Groovy Badness: Turn a List into a Map

I’ve always enjoyed finding bugs in languages. I still fondly recall finding a bug in Perl concerning the “while () { .. }” construct and file names that evaluate to ‘false’, like a file named “0”, for example.

More recently, I discovered a Groovy bug in groovy.lang.SpreadMap class (and therefore in the List.toSpreadMap() implementation). I’ve reported it (GROOVY-6403) and submitted a patch with a unit test.

Some observations:

  • This implementation was horribly broken. Two seconds of review is enough for competent Java developers to see why.
  • This code has been around a long time. This Groovy Goodness post is dated January, 2010. It shows the two methods (.size() and .get()) that were implemented correctly. I’ll wonder forever if all the other broken methods (.containsKey(), .keySet(), .isEmpty(), etc.) were missed or purposefully omitted.
  • This code could have been easily detected as flawed with a 5-line unit test.

The original example, with some additional (failing) asserts:

#!/usr/bin/env groovy
def list = ['key', 'value', 'name', 'tim'] as Object[]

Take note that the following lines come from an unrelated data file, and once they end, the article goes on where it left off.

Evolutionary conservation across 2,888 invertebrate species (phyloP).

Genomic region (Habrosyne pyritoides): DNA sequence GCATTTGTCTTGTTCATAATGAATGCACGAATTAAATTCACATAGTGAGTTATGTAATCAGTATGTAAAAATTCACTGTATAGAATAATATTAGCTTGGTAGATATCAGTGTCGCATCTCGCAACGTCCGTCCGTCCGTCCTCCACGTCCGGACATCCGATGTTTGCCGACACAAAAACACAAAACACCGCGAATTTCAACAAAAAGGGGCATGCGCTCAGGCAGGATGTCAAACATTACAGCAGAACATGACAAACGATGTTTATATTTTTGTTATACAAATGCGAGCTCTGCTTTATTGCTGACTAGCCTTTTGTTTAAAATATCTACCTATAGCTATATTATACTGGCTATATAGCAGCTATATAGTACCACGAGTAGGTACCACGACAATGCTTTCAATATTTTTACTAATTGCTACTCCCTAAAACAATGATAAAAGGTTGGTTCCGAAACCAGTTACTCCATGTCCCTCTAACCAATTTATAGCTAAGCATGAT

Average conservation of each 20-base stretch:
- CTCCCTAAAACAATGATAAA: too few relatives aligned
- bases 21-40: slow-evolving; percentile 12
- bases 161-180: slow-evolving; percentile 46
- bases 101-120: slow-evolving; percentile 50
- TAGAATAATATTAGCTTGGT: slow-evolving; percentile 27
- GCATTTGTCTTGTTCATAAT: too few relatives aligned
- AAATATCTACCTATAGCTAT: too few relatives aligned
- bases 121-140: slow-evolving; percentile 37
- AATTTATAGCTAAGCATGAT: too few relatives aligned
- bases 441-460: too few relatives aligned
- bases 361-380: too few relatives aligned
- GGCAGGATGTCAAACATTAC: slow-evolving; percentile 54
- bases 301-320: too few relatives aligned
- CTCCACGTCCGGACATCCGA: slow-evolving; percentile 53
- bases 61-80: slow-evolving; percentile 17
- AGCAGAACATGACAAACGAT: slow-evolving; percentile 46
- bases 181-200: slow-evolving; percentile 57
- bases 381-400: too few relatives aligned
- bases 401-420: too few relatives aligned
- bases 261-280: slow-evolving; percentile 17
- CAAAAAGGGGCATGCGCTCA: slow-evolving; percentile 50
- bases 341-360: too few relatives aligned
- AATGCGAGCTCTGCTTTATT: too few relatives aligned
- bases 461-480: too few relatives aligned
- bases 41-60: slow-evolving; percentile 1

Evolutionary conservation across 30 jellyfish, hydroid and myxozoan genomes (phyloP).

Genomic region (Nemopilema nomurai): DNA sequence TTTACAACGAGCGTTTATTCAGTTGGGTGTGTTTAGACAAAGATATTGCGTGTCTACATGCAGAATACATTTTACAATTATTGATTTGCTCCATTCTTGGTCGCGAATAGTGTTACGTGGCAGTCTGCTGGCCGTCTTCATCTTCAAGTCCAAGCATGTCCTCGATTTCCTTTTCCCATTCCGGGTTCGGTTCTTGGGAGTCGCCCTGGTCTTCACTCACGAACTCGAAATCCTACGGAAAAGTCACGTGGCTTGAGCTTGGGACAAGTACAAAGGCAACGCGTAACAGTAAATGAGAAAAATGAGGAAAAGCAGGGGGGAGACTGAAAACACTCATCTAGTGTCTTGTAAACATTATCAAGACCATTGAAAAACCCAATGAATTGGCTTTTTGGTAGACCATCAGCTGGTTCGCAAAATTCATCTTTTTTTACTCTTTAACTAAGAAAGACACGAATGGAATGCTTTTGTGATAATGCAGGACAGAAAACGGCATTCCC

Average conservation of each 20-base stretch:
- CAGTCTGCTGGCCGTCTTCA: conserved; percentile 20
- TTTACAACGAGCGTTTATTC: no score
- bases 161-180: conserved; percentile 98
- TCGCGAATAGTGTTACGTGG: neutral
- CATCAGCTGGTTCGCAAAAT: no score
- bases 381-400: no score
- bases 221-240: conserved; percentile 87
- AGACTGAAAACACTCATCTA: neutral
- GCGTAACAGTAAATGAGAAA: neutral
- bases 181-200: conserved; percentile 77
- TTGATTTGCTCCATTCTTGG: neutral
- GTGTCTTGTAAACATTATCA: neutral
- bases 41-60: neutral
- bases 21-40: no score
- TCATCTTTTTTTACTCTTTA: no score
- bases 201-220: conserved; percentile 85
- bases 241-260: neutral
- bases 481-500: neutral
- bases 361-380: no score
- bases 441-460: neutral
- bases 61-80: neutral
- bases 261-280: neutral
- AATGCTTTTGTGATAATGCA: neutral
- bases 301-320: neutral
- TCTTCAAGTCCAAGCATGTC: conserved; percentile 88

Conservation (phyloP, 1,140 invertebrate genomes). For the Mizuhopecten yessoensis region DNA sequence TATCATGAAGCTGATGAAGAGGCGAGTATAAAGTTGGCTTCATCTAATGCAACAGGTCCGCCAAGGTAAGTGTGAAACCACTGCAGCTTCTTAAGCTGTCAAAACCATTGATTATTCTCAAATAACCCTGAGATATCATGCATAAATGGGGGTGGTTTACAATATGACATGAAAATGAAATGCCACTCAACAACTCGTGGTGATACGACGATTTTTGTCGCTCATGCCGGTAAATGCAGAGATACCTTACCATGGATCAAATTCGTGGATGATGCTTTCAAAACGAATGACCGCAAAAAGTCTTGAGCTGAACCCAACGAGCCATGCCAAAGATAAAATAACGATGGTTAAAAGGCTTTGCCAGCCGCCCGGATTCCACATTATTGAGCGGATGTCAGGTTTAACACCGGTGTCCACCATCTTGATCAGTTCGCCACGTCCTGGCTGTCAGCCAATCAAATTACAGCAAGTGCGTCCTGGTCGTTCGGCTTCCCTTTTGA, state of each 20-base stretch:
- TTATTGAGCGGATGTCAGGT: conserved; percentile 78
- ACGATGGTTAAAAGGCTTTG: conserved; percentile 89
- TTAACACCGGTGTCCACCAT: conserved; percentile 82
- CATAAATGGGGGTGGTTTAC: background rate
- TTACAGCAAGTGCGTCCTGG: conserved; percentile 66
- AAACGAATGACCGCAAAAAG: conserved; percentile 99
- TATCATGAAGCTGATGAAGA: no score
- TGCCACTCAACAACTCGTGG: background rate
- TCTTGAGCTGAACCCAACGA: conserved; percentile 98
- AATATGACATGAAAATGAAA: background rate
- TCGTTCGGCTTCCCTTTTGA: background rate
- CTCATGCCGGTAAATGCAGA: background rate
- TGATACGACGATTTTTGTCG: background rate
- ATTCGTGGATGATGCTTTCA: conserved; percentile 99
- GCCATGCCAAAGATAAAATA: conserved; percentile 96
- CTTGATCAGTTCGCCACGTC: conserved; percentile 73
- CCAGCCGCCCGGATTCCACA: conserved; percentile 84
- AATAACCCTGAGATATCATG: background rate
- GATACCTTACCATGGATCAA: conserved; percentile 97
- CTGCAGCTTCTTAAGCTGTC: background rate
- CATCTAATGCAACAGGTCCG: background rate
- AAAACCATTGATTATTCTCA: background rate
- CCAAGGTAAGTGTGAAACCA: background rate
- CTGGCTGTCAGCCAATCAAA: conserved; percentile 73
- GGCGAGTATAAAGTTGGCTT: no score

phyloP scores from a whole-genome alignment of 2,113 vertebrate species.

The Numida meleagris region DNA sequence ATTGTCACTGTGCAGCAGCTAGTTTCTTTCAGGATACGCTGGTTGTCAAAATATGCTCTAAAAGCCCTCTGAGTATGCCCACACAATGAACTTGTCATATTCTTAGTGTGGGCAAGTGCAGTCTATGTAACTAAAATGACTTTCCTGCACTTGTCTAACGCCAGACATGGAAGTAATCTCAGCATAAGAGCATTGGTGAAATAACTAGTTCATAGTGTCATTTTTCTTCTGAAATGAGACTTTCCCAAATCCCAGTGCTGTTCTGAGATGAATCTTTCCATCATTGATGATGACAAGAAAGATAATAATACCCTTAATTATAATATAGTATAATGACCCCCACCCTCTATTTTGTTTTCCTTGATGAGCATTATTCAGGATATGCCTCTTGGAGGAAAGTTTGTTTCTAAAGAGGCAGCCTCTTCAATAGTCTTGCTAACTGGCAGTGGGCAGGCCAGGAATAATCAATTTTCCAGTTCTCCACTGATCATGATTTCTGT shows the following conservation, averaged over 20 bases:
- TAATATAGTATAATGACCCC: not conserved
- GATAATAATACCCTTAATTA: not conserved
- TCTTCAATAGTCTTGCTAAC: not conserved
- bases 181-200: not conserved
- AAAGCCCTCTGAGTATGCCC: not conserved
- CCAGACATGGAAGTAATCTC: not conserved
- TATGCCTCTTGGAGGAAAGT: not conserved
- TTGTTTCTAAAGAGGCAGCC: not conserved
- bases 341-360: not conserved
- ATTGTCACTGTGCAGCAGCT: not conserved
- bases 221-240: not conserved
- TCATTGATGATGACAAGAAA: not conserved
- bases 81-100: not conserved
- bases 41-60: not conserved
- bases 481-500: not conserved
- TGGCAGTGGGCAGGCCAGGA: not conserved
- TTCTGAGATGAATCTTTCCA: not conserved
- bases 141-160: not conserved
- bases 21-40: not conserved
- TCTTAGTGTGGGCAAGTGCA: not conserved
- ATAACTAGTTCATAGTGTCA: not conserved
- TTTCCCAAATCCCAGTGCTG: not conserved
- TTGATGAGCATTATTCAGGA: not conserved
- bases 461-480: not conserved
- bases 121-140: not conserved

def map = list.toSpreadMap()

assert 2 == map.size()                // ok
assert 'value' == map.key             // ok
assert true == map.containsKey('key') // FAIL
assert false == map.isEmpty()         // FAIL
assert 2 == map.keySet().size()       // FAIL

Back to the Perl bug

For these code snippets, place files named “0”, “1” and “2” in the current directory. Perl 5 was used for this testing.

The one will print “File is 0”, “File is 1” and “File is 2”, but also prints “How did we get here if 0 is not true?” [In earlier versions of Perl, this would not print anything if the first file found was “0”. They’ve changed that. But, see the next example.]

#!/usr/bin/env perl
while ($file = ) {
   print "File is $file\n";
   if (! $file) {
      print "Huh?  How did we get here if $file is not true?\n";

This one just won’t print anything, since “0” is the first file it sees, and that evaluates to ‘false’. The extra variable assignment causes the hack fix to fail:

#!/usr/bin/env perl
my $inside;
my $file;
while ($file = ($inside = )) {
   print "File is $file\n";

P.S. In case it is not obvious, do not use either of these constructs. In summary:

  • For the Perl bug, use opendir() and readdir().
  • For the Groovy bug, look at what the constructor of does, and write your code that way. Or, use Groovy 2.2.0-rc-3+ or 2.1.10+
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